Perhaps you know that the bicycle infrastructure in my country is rather advanced. We have:
    separate cycling lanes they are shielded from other traffic,
    cycle suggestion lanes ( red tarmac) with a minimum suggested width of 1,7 meters
    and we have roads with no separate cycle lanes or cycle suggestion paths.

    The decision for the infrastructure is calculated on the amount of cycling and other traffic and the available space, I'm not an engineer but there are a lot of variables.
    In general the infrastructure mainly determines the security of the cyclists. The other important factor is the experience of the car user with cycle traffic. With over 18 million bicycles that experience is high over here.

    In my opinion the cycle symbol on the road is useless. It would be better to create a separate cycle path, you seem to have enough space for it.

    A picture of cycle suggestion lanes in a residental area. As you can see the cars drive partly on the cycle suggestion lane but they give way to the bicycle.
    A solution like this could work in your area but I'm not sure if it fits your traffic regulations.
    weg met fietspaden.jpg
    Last edited by dutchpp; 08-10-2022 at 12:52 AM.

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    Default Re: Bicycle lane signage?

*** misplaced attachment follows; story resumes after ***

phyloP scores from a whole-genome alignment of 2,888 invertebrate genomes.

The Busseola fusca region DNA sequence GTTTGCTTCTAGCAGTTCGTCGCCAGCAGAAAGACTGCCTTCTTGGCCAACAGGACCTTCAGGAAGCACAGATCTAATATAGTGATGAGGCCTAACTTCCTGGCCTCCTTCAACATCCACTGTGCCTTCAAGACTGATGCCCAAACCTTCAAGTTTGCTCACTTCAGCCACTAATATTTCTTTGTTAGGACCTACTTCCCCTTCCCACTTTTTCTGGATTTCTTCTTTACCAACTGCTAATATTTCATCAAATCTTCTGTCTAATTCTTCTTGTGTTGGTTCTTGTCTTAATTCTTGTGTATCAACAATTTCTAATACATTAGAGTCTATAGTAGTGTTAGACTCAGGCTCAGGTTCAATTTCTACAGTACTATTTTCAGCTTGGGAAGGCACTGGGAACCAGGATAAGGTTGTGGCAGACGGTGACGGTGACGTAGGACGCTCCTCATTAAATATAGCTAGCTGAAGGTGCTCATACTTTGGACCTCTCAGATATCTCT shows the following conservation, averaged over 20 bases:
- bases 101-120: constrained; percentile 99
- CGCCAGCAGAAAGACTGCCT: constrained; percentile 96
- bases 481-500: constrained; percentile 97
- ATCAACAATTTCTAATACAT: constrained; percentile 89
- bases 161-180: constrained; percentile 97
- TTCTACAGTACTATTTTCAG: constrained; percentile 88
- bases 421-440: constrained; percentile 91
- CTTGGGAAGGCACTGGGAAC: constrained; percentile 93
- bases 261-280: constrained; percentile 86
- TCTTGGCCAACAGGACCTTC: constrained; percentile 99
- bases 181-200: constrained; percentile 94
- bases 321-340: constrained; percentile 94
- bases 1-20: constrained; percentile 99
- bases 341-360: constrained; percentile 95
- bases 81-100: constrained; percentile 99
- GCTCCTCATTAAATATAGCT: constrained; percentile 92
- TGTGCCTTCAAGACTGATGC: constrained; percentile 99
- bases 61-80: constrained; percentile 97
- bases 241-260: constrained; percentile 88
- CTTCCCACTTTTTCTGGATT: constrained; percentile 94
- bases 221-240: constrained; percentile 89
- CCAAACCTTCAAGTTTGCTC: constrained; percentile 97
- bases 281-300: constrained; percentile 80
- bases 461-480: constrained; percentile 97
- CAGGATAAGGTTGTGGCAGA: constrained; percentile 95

Quote Originally Posted by RichW View Post
    , but the shoulder is pretty narrow in places, and the bike logo specifically means for drivers to share the lane with bikes. Some of the road has a narrow shoulder with a guard rail on the outside. So as a cyclist you're trapped between guard rail and car traffic just a small distance from your elbow.
    I think some of the commenters missed the fact that the shoulder is narrow from time to time.

    The bike logo at least indicates that there is enough bicycle traffic to deserve signage. In that sense it works. It is difficult to count accidents that don't happen.

    I am comfortable on the roads I bicycle on. Some people are inconsiderate. Some are not paying attention. But on balance, not much different than the rest of life.
    Life is complex.

  11. #11
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    Default Re: Bicycle lane signage?

    Our town painted the "sharrows" because they were too scared of the reactions of motorists that would lose part of "their" road and parking spaces to put in bike lanes.

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    Default Re: Bicycle lane signage?

    Quote Originally Posted by dutchpp View Post
    Perhaps you know that the bicycle infrastructure in my country is rather advanced. We have:
    separate cycling lanes they are shielded from other traffic,